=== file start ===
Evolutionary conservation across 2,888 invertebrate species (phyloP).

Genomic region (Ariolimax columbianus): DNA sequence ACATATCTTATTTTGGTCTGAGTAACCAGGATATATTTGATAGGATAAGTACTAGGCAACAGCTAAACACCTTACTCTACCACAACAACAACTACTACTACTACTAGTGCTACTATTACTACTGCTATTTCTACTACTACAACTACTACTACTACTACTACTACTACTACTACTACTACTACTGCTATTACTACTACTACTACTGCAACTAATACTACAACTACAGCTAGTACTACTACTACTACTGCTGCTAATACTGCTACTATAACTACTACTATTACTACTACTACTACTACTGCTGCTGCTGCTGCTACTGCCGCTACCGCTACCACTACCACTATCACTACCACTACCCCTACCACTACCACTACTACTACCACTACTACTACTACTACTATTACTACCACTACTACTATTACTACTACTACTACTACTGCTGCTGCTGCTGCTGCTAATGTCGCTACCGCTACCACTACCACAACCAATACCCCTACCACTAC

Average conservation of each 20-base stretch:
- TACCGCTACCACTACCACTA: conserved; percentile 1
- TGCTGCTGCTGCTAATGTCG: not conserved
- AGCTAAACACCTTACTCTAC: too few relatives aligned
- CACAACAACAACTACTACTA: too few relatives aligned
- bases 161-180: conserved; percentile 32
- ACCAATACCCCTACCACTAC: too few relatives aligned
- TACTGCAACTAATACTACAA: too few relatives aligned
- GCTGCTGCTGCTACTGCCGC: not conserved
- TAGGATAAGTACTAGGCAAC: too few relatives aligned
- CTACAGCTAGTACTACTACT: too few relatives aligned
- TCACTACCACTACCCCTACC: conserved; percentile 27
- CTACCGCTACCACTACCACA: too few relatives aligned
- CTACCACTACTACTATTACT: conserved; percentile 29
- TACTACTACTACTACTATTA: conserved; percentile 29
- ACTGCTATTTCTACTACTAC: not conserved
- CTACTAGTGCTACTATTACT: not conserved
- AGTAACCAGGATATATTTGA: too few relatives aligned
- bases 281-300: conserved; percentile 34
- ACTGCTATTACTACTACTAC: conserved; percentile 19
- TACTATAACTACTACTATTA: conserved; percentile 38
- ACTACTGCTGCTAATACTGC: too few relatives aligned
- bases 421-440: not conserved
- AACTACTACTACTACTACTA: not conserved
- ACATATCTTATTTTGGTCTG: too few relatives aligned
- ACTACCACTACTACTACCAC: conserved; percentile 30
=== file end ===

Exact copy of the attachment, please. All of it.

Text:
Evolutionary conservation across 2,888 invertebrate species (phyloP).

Genomic region (Ariolimax columbianus): DNA sequence ACATATCTTATTTTGGTCTGAGTAACCAGGATATATTTGATAGGATAAGTACTAGGCAACAGCTAAACACCTTACTCTACCACAACAACAACTACTACTACTACTAGTGCTACTATTACTACTGCTATTTCTACTACTACAACTACTACTACTACTACTACTACTACTACTACTACTACTACTGCTATTACTACTACTACTACTGCAACTAATACTACAACTACAGCTAGTACTACTACTACTACTGCTGCTAATACTGCTACTATAACTACTACTATTACTACTACTACTACTACTGCTGCTGCTGCTGCTACTGCCGCTACCGCTACCACTACCACTATCACTACCACTACCCCTACCACTACCACTACTACTACCACTACTACTACTACTACTATTACTACCACTACTACTATTACTACTACTACTACTACTGCTGCTGCTGCTGCTGCTAATGTCGCTACCGCTACCACTACCACAACCAATACCCCTACCACTAC

Average conservation of each 20-base stretch:
- TACCGCTACCACTACCACTA: conserved; percentile 1
- TGCTGCTGCTGCTAATGTCG: not conserved
- AGCTAAACACCTTACTCTAC: too few relatives aligned
- CACAACAACAACTACTACTA: too few relatives aligned
- bases 161-180: conserved; percentile 32
- ACCAATACCCCTACCACTAC: too few relatives aligned
- TACTGCAACTAATACTACAA: too few relatives aligned
- GCTGCTGCTGCTACTGCCGC: not conserved
- TAGGATAAGTACTAGGCAAC: too few relatives aligned
- CTACAGCTAGTACTACTACT: too few relatives aligned
- TCACTACCACTACCCCTACC: conserved; percentile 27
- CTACCGCTACCACTACCACA: too few relatives aligned
- CTACCACTACTACTATTACT: conserved; percentile 29
- TACTACTACTACTACTATTA: conserved; percentile 29
- ACTGCTATTTCTACTACTAC: not conserved
- CTACTAGTGCTACTATTACT: not conserved
- AGTAACCAGGATATATTTGA: too few relatives aligned
- bases 281-300: conserved; percentile 34
- ACTGCTATTACTACTACTAC: conserved; percentile 19
- TACTATAACTACTACTATTA: conserved; percentile 38
- ACTACTGCTGCTAATACTGC: too few relatives aligned
- bases 421-440: not conserved
- AACTACTACTACTACTACTA: not conserved
- ACATATCTTATTTTGGTCTG: too few relatives aligned
- ACTACCACTACTACTACCAC: conserved; percentile 30